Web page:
Bookwalter Winery plans $4M expansion

Construction begins on the Richland winery’s addition in February, with completion set for summer’s end

For nearly 10 years, John Bookwalter dreamed of expanding his winery and restaurant.

The dream begins taking shape in February, when J. Bookwalter Winery breaks ground on a $4 million expansion that will more than triple the size of its winery, tasting room and restaurant at 894 Tulip Lane, near Queensgate in south Richland.

The 20,000-square-foot addition will transform the way J. Bookwalter Winery and its Fiction restaurant operate, said Bookwalter, president and chief executive officer. The addition will displace a vineyard next to the current 8,000-square-foot building.

“We’re hoping to open it in late August,” he said.

The expansion will consolidate almost everything J. Bookwalter offers in a single location.

The new space will house offices, meeting and conference rooms, tasting rooms, barrel storage, expanded restaurant seating and a spacious commercial kitchen.

“We outgrew our production space eight to 10 years ago,” he said. “We’ve needed the space.”

Chervenell Construction of Kennewick is the general contractor. MMEC of Kennewick is the architect.

Bookwalter is excited.

“We’ve been in this business 36 years. But this new project, I’ve had in my mind for a good decade,” he said.

Bookwalter expects to add new full- and part-time workers with the expansion, which will let it bring home storage and production that currently happens off site.

The majority of its case goods, or wine bottles, are stored at Vintner Logistics in Kennewick and its wine barrels at the Richland Airport.

“We have almost 10 acres here. So a good portion of the case goods and all barrels come back here,” he said.

Bottle and barrel storage isn’t the only thing it’s outsourced.

Bookwalter has produced wines off-site at Mercer Estates and Goose Ridge. 

There will be three barrel rooms — one each for fermenting, finishing and reserves.

Visitors will notice the upgrades.

“On the production side, we’ll have a tasting room, plus a private tasting room,” he said. “It’s built around the customer.”

The office and meeting space is long overdue. Bookwalter and his key employees have worked out of a trailer for temporary office space.

The extra meeting space is a feature Bookwalter says is needed. “We’ll have two banquet rooms available to us, 365 days a year,” he said.

The current setup includes a partial banquet room, when not in use as a wine cellar.

“I would like to see companies view our entire property and facilities as a place to hold corporate retreats and events,” Bookwalter said.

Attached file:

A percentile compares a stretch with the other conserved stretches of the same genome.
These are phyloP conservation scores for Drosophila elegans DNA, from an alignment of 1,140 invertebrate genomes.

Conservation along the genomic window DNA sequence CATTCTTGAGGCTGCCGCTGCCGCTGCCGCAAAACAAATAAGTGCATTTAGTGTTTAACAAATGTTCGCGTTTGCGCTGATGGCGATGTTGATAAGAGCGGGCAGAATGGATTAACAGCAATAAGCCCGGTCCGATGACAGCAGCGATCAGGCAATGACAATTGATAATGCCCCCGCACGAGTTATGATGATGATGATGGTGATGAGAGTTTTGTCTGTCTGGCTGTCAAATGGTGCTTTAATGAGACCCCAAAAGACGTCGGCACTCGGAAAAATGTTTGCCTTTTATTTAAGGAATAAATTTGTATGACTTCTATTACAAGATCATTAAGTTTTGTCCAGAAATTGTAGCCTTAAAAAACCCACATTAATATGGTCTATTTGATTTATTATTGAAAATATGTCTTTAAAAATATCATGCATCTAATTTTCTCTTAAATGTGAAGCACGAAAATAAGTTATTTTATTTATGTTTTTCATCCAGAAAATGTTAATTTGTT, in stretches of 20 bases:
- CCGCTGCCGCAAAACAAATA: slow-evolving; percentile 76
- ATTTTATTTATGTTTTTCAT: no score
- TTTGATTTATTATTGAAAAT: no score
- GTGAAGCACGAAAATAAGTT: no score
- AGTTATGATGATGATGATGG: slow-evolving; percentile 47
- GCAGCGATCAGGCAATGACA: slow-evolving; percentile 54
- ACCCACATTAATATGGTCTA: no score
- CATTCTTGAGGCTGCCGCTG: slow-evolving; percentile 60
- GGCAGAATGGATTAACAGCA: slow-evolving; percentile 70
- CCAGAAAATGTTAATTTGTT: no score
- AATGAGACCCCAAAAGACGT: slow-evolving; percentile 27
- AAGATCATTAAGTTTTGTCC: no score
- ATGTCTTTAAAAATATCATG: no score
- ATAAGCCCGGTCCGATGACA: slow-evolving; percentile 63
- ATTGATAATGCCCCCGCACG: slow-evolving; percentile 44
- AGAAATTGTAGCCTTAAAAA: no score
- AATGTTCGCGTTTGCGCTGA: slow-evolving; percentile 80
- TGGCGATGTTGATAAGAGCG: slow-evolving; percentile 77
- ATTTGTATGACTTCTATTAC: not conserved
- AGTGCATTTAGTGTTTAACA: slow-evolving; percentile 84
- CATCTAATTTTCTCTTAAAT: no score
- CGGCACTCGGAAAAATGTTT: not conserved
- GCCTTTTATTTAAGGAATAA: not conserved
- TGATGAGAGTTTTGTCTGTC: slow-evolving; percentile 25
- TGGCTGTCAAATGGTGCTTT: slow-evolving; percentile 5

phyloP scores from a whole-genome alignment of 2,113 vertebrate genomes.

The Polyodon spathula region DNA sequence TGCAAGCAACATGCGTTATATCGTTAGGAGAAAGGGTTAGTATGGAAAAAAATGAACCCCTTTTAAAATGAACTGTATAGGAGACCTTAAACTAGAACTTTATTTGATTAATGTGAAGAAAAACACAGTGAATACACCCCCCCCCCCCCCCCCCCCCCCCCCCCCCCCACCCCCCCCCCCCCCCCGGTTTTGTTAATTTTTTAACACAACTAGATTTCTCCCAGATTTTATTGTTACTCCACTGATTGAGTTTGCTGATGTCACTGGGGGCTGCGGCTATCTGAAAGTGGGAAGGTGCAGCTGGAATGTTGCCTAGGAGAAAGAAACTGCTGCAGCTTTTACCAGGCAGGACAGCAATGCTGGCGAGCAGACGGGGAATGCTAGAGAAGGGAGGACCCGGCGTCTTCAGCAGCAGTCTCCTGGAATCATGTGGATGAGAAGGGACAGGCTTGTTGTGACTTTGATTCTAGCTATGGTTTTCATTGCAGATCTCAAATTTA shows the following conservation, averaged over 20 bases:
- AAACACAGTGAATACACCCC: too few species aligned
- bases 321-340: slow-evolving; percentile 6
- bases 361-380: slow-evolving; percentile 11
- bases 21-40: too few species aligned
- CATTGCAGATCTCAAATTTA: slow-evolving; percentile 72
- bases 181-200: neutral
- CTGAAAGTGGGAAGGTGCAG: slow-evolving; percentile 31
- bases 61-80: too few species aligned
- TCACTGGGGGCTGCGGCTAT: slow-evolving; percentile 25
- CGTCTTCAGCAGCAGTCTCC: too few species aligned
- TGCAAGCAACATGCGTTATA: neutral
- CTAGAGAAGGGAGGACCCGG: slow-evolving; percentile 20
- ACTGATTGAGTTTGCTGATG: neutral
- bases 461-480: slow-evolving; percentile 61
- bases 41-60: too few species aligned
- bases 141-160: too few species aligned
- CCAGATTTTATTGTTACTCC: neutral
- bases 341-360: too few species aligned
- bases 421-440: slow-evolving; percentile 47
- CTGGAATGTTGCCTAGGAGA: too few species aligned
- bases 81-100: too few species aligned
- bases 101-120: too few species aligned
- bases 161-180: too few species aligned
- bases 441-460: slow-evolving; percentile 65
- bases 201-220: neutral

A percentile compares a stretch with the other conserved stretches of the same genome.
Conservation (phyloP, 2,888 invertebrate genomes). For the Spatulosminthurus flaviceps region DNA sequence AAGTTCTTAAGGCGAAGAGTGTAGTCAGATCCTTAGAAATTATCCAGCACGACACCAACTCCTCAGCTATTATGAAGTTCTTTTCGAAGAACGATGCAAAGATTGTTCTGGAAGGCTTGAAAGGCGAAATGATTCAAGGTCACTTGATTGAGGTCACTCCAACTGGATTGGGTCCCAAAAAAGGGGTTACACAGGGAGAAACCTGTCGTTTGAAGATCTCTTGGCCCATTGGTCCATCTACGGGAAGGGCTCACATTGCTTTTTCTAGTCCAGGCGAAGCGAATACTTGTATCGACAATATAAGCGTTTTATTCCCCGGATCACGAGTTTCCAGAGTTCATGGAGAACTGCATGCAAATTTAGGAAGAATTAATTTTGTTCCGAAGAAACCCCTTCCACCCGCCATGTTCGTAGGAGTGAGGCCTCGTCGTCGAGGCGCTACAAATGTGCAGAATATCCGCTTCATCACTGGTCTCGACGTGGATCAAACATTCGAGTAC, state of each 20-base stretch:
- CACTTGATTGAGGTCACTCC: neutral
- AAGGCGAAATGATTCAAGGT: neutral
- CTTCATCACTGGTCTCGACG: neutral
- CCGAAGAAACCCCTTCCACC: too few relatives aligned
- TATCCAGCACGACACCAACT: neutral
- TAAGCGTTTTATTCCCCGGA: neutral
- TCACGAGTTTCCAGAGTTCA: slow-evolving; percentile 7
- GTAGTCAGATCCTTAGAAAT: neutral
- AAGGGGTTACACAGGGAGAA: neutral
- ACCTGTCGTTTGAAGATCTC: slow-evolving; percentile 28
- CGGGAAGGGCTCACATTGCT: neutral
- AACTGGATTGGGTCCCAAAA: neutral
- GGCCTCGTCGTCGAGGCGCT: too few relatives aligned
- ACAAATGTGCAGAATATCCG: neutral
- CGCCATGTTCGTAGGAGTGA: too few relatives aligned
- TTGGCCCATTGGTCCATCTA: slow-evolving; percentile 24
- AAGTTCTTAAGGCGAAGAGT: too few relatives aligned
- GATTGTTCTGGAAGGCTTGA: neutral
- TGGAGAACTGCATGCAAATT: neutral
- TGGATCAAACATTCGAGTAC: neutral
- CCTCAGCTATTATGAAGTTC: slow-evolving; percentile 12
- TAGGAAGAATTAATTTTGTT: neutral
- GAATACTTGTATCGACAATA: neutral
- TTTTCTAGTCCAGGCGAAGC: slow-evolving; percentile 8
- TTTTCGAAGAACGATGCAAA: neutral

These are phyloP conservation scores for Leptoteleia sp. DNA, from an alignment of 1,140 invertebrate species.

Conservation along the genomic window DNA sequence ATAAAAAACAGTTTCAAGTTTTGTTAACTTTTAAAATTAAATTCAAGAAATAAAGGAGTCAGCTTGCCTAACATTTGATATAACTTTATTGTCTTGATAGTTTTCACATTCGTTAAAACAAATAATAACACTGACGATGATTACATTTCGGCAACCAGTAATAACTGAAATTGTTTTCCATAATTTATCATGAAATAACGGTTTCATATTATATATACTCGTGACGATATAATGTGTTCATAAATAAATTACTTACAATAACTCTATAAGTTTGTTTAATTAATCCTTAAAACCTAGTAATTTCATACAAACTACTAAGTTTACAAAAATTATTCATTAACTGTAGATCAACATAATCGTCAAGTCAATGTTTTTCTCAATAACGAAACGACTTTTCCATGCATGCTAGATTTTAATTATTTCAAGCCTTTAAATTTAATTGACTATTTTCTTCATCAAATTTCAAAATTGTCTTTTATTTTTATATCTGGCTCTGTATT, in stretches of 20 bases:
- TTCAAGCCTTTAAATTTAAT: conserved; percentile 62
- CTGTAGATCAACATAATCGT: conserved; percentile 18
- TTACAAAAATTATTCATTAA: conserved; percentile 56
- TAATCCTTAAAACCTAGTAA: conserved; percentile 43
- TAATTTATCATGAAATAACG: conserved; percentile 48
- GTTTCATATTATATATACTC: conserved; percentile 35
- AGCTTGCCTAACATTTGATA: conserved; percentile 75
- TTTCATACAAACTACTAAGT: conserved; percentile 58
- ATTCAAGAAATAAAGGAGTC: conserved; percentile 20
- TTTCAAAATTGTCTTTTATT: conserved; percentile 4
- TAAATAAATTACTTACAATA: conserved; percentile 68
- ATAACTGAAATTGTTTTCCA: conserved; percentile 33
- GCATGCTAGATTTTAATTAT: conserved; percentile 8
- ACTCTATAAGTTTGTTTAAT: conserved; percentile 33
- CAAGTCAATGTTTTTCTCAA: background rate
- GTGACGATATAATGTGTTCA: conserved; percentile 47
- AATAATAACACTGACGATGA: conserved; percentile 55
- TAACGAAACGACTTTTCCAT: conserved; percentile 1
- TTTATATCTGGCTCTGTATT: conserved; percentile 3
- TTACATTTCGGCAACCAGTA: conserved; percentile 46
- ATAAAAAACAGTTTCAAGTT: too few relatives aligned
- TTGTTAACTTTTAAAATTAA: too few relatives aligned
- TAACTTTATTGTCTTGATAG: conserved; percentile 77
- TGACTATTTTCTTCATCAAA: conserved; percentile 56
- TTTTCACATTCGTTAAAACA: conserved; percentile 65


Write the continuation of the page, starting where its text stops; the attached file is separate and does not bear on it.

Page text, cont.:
Bookwalter’s father, Jerry, was a ninth-generation farmer working in the San Joaquin Valley in California when he moved the family to the Tri-Cities in the 1970s. Jerry Bookwalter spent several years planting vineyards before venturing into the viticulture business by establishing the winery that bears his name in 1982.

John spent a decade in the late 1980s and 1990s working in sales and marketing for Ernest & Julio Gallo, the Winterbrook Beverage Group, and the Coors Brewing Co.

He returned to the family business as a winemaker and soon put his own stamp on the business.

In 2008, he opened a restaurant at the winery called Fiction to pair his wines with food. originated as a small bistro conceived to give wine tourists a spot to stop and enjoy the setting.

That restaurant has become quite popular.

Restaurant sales topped $1 million for the first time in 2016.

“It will exceed $2.25 million in sales this year,” Bookwalter said.

It’s won numerous awards under executive chef Fransisco Mendoza, who has been with Bookwalter for seven years. Food & Wine magazine named Fiction one of the best winery restaurants in America in August 2018.

Bookwalter said the winery’s identity has evolved over the last few years.

“We used to be a winery with a restaurant,” he said. “Now we’re known as a restaurant with a winery attached.”

Currently, the restaurant can seat 80 customers at one time indoors, and during good weather, another 150 customers outside.

The expansion will add another 40 seats inside.

One of the biggest additions will happen out of sight of customers. To help Mendoza and his staff, the kitchen will expand from 300 square feet to 2,000 square feet.

“That should be ready by 2021,” Bookwalter said.

Bookwalter’s wines have collected their share of awards around the Northwest and beyond through the years.

Bookwalter wines were cited as part of the reason Wine Spectator magazine ranked the Pacific Northwest No. 4 in its Top 100 wine regions listing in 2018.

In 2014, John Bookwalter turned over the winemaking responsibility to Caleb Foster.

That’s allowed him to spend more of his time overseeing the winery and the restaurant. And now this new, upcoming project.

Though the business also operates a tasting room on the west side of the state in Woodinville, it’s the Richland location that draws a lot of interest.

“Thirty percent of our customers come from outside the Northwest,” Bookwalter said. “A lot of local clientele love to come here, taste wine and then enjoy lunch or dinner.” 

People moving into the area are looking for activities to do, Bookwalter said.

“We’re trying to create a destination,” he said. “There is more interest to come here. It’s about customer enjoyment. How do we do this? This is how. The customer wants an experience. And we need the space and facility to do this.”

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